Fast

Opinion: Considering diversity in a fast fashion industry dominated by western traits

Runway fashion has always been dominated by tall, ultra skinny models with western facial features. Over the years, this has become hyperbolized in the fashion industry as models for big brands like Yves Saint Laurent starve themselves for days on end with the dream of walking the runway in a big show. However, some brands are jumpstarting the transition to more accessible fashion that can be worn by anyone, regardless of demographic.

What’s going on?

Take the label Aimé Leon Dore, a brand founded by Theorode Santis in 2014 in the heart of Queens, New York. Even though he just recently arrived at the scene, and has no formal training, Theodore’s brand has become a beloved staple in the streetwear scene with their basic yet elegant chinos, sweaters, and shoes. For the past 7 years, Santis has created clothes that can be worn by anyone. You don’t have to

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How to Return an Amazon Item Fast and Often Free Ahead of the Holiday Season

As online shopping has taken over the retail world, returning items to online store has slowly been streamlined over the last few years. Amazon’s return policy is pretty straightforward at this point, and in many cases, you can return an item from home without dropping it off anywhere. Here’s a quick explainer for Amazon returns and how to determine if yours will be simple.

If you try to initiate a return on something you purchased from Amazon, the site will typically instruct you to take the item to a UPS store, a Whole Foods or a Kohl’s store, among other vendors. If you’re looking for a way to avoid this step, you could start by carefully choosing the reason for your return. According to a report by CNET, the “reason for return” menu on Amazon’s site determines what will happen to the merchandise when you send it back, and

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Fast fashion in the U.S. is fueling an environmental disaster in Ghana

Ghana — The rise of fast fashion in the United States is supporting an invisible “salvage market” that sees American clothes waste shipped to faraway countries where it fills marketplaces, clogs up beaches and overwhelms dumps.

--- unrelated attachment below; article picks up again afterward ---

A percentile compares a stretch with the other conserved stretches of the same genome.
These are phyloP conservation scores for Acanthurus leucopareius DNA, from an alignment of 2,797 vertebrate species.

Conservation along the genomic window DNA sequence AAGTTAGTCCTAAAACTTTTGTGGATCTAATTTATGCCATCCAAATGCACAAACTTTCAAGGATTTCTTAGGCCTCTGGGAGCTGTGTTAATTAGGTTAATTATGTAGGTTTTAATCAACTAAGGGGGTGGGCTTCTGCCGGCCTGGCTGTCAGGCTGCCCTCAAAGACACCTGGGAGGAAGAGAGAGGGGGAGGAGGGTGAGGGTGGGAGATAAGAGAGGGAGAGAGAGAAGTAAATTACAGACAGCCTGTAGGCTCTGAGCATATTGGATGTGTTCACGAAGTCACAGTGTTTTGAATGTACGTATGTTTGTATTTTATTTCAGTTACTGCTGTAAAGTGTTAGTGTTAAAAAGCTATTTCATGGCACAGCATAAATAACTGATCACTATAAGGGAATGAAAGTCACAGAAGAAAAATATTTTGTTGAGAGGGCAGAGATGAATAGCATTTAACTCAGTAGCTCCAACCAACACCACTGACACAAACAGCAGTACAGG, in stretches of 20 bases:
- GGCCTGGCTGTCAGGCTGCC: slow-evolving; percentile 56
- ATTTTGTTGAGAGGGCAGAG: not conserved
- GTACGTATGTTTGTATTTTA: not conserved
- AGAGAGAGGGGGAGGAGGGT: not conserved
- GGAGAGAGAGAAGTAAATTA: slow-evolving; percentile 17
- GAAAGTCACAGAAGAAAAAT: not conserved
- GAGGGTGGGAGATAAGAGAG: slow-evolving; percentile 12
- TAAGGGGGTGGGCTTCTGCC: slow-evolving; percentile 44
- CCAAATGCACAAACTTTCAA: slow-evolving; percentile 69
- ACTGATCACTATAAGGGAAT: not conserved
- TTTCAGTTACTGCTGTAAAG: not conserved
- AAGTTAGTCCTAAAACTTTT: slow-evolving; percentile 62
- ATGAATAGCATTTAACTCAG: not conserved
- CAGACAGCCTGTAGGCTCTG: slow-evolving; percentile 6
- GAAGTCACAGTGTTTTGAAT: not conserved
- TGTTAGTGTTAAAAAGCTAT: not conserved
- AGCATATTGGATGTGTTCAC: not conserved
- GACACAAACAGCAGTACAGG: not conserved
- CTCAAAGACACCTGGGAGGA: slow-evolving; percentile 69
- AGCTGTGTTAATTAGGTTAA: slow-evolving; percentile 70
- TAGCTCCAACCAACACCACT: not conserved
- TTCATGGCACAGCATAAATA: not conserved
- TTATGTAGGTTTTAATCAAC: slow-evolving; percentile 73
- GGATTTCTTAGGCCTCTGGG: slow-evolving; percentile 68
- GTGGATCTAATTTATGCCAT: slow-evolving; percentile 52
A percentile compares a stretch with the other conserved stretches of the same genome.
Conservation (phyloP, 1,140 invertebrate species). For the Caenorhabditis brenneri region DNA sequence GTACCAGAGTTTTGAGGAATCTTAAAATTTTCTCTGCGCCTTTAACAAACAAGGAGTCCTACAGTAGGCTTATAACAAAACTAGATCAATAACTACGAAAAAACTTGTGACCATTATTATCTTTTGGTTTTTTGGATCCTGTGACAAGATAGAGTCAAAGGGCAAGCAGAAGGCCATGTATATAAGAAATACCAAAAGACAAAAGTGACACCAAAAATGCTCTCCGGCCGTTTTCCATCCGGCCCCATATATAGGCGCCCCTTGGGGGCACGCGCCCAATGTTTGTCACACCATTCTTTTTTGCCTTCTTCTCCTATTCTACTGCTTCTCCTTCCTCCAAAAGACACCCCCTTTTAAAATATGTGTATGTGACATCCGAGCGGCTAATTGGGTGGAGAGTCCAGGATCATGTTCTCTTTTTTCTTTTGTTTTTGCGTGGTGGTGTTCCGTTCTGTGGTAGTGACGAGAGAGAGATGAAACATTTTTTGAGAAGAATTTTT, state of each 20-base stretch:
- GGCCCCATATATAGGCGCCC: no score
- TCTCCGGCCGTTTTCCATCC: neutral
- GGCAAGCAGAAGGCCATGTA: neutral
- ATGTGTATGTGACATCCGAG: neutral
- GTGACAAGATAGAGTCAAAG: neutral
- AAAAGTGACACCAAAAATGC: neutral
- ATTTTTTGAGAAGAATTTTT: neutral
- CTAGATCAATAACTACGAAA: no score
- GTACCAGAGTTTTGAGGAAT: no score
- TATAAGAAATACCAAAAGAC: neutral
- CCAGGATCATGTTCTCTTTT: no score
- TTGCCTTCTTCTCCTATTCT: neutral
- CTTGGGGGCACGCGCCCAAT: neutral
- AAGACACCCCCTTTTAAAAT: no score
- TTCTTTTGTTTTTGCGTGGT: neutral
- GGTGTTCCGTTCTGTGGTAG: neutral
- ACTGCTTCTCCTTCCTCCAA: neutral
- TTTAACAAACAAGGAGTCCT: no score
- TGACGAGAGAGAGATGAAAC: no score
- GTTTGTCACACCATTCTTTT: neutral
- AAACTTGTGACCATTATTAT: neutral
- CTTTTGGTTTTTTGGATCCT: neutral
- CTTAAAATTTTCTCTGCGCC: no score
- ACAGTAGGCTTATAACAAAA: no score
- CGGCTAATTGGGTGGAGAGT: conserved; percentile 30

There has been a five-fold increase in the amount of clothing Americans buy over the last three decades, but each item is worn only an average of seven times, according to reports. This has resulted in more discarded clothing than ever.

Many Americans donate their used clothing to charities when they are finished with it, under the assumption that it will be reused. But with the increasing amount of items being discarded, and the poorer quality of fast fashion, less and less can be resold, and millions of garments are put into bales and shipped abroad every year.

“Whatever they cannot sell in their thrift stores gets sold off into the ‘salvage’ market,” Liz

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Shein, Zara, and ASOS: Gen Z doesn’t know a world without fast fashion

Millions of Americans, specifically those born around or after the year 2000, have never inhabited a world without fast fashion. They became shoppers at the height of its boom: Retailers like ASOS drop at least 5,000 new styles a week, and Shein offers 700 to 1,000 new styles daily. And while these young shoppers are increasingly wary of the evils of fast fashion, they have little room to protest. They buy what’s available, and what’s available is generally fast.

This pace is a relatively modern innovation. Garment production has quietly accelerated to breakneck speeds over the past three decades, easing young and old consumers into thinking of their clothes as disposable. It began in the 1990s, so the story goes, when the founder of Zara spun the fast fashion wheel into motion. Zara abandoned the concept of fashion seasons for the thrill of constant novelty.

A confluence of

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